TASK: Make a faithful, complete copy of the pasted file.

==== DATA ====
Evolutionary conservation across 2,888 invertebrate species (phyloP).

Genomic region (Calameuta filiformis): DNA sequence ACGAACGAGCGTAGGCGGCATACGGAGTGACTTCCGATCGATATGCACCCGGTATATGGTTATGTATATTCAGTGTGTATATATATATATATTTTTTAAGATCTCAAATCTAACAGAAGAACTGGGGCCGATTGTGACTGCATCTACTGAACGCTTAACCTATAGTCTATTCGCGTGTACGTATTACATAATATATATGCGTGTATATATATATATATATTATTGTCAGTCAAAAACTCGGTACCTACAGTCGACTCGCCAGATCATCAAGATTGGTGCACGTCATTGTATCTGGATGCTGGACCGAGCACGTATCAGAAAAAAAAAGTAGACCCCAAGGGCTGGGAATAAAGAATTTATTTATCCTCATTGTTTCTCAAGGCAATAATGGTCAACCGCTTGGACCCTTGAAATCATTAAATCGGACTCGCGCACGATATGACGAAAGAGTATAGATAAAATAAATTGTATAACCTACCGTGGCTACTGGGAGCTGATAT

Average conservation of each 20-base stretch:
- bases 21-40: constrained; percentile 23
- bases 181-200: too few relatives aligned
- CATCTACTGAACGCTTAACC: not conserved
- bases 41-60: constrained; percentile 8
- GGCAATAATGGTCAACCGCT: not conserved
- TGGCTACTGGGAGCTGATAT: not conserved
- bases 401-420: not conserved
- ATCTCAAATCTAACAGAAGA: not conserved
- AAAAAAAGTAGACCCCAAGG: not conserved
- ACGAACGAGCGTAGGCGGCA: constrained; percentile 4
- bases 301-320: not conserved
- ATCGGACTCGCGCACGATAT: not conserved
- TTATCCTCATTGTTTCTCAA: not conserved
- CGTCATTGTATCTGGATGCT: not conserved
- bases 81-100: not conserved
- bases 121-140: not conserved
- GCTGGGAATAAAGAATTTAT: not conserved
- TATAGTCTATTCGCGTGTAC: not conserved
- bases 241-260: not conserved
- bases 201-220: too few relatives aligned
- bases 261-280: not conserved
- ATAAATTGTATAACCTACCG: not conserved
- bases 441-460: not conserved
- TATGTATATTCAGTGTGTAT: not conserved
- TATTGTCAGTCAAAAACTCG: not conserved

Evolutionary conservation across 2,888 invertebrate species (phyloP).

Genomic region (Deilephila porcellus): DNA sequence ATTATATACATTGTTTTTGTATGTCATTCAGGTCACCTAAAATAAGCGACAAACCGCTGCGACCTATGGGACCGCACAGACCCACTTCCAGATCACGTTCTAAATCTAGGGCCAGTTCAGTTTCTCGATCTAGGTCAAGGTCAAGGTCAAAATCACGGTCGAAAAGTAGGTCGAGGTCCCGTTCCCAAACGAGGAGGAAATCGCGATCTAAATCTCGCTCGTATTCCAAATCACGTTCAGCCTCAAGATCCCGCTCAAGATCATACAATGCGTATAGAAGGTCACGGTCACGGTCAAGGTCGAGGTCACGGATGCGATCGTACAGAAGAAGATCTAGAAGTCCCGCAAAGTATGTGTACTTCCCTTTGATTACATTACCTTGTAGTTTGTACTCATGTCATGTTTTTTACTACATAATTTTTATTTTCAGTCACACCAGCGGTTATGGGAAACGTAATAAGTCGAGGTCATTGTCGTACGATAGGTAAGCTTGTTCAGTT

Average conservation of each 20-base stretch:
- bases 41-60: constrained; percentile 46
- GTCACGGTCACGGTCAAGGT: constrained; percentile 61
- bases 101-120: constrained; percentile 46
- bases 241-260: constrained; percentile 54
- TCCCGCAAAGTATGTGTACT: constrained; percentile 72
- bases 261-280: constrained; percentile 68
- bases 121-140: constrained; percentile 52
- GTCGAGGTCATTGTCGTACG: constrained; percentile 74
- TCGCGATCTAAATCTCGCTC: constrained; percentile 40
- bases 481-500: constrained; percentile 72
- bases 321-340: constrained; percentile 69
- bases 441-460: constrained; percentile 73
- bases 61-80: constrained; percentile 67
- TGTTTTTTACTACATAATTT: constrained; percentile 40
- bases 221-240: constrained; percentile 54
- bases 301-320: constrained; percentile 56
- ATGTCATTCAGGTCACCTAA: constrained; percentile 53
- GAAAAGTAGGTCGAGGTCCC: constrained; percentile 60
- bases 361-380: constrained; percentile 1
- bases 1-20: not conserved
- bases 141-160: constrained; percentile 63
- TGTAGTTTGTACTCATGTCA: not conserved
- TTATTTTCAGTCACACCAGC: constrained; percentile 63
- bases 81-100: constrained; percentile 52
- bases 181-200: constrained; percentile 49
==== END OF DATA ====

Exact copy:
Evolutionary conservation across 2,888 invertebrate species (phyloP).

Genomic region (Calameuta filiformis): DNA sequence ACGAACGAGCGTAGGCGGCATACGGAGTGACTTCCGATCGATATGCACCCGGTATATGGTTATGTATATTCAGTGTGTATATATATATATATTTTTTAAGATCTCAAATCTAACAGAAGAACTGGGGCCGATTGTGACTGCATCTACTGAACGCTTAACCTATAGTCTATTCGCGTGTACGTATTACATAATATATATGCGTGTATATATATATATATATTATTGTCAGTCAAAAACTCGGTACCTACAGTCGACTCGCCAGATCATCAAGATTGGTGCACGTCATTGTATCTGGATGCTGGACCGAGCACGTATCAGAAAAAAAAAGTAGACCCCAAGGGCTGGGAATAAAGAATTTATTTATCCTCATTGTTTCTCAAGGCAATAATGGTCAACCGCTTGGACCCTTGAAATCATTAAATCGGACTCGCGCACGATATGACGAAAGAGTATAGATAAAATAAATTGTATAACCTACCGTGGCTACTGGGAGCTGATAT

Average conservation of each 20-base stretch:
- bases 21-40: constrained; percentile 23
- bases 181-200: too few relatives aligned
- CATCTACTGAACGCTTAACC: not conserved
- bases 41-60: constrained; percentile 8
- GGCAATAATGGTCAACCGCT: not conserved
- TGGCTACTGGGAGCTGATAT: not conserved
- bases 401-420: not conserved
- ATCTCAAATCTAACAGAAGA: not conserved
- AAAAAAAGTAGACCCCAAGG: not conserved
- ACGAACGAGCGTAGGCGGCA: constrained; percentile 4
- bases 301-320: not conserved
- ATCGGACTCGCGCACGATAT: not conserved
- TTATCCTCATTGTTTCTCAA: not conserved
- CGTCATTGTATCTGGATGCT: not conserved
- bases 81-100: not conserved
- bases 121-140: not conserved
- GCTGGGAATAAAGAATTTAT: not conserved
- TATAGTCTATTCGCGTGTAC: not conserved
- bases 241-260: not conserved
- bases 201-220: too few relatives aligned
- bases 261-280: not conserved
- ATAAATTGTATAACCTACCG: not conserved
- bases 441-460: not conserved
- TATGTATATTCAGTGTGTAT: not conserved
- TATTGTCAGTCAAAAACTCG: not conserved

Evolutionary conservation across 2,888 invertebrate species (phyloP).

Genomic region (Deilephila porcellus): DNA sequence ATTATATACATTGTTTTTGTATGTCATTCAGGTCACCTAAAATAAGCGACAAACCGCTGCGACCTATGGGACCGCACAGACCCACTTCCAGATCACGTTCTAAATCTAGGGCCAGTTCAGTTTCTCGATCTAGGTCAAGGTCAAGGTCAAAATCACGGTCGAAAAGTAGGTCGAGGTCCCGTTCCCAAACGAGGAGGAAATCGCGATCTAAATCTCGCTCGTATTCCAAATCACGTTCAGCCTCAAGATCCCGCTCAAGATCATACAATGCGTATAGAAGGTCACGGTCACGGTCAAGGTCGAGGTCACGGATGCGATCGTACAGAAGAAGATCTAGAAGTCCCGCAAAGTATGTGTACTTCCCTTTGATTACATTACCTTGTAGTTTGTACTCATGTCATGTTTTTTACTACATAATTTTTATTTTCAGTCACACCAGCGGTTATGGGAAACGTAATAAGTCGAGGTCATTGTCGTACGATAGGTAAGCTTGTTCAGTT

Average conservation of each 20-base stretch:
- bases 41-60: constrained; percentile 46
- GTCACGGTCACGGTCAAGGT: constrained; percentile 61
- bases 101-120: constrained; percentile 46
- bases 241-260: constrained; percentile 54
- TCCCGCAAAGTATGTGTACT: constrained; percentile 72
- bases 261-280: constrained; percentile 68
- bases 121-140: constrained; percentile 52
- GTCGAGGTCATTGTCGTACG: constrained; percentile 74
- TCGCGATCTAAATCTCGCTC: constrained; percentile 40
- bases 481-500: constrained; percentile 72
- bases 321-340: constrained; percentile 69
- bases 441-460: constrained; percentile 73
- bases 61-80: constrained; percentile 67
- TGTTTTTTACTACATAATTT: constrained; percentile 40
- bases 221-240: constrained; percentile 54
- bases 301-320: constrained; percentile 56
- ATGTCATTCAGGTCACCTAA: constrained; percentile 53
- GAAAAGTAGGTCGAGGTCCC: constrained; percentile 60
- bases 361-380: constrained; percentile 1
- bases 1-20: not conserved
- bases 141-160: constrained; percentile 63
- TGTAGTTTGTACTCATGTCA: not conserved
- TTATTTTCAGTCACACCAGC: constrained; percentile 63
- bases 81-100: constrained; percentile 52
- bases 181-200: constrained; percentile 49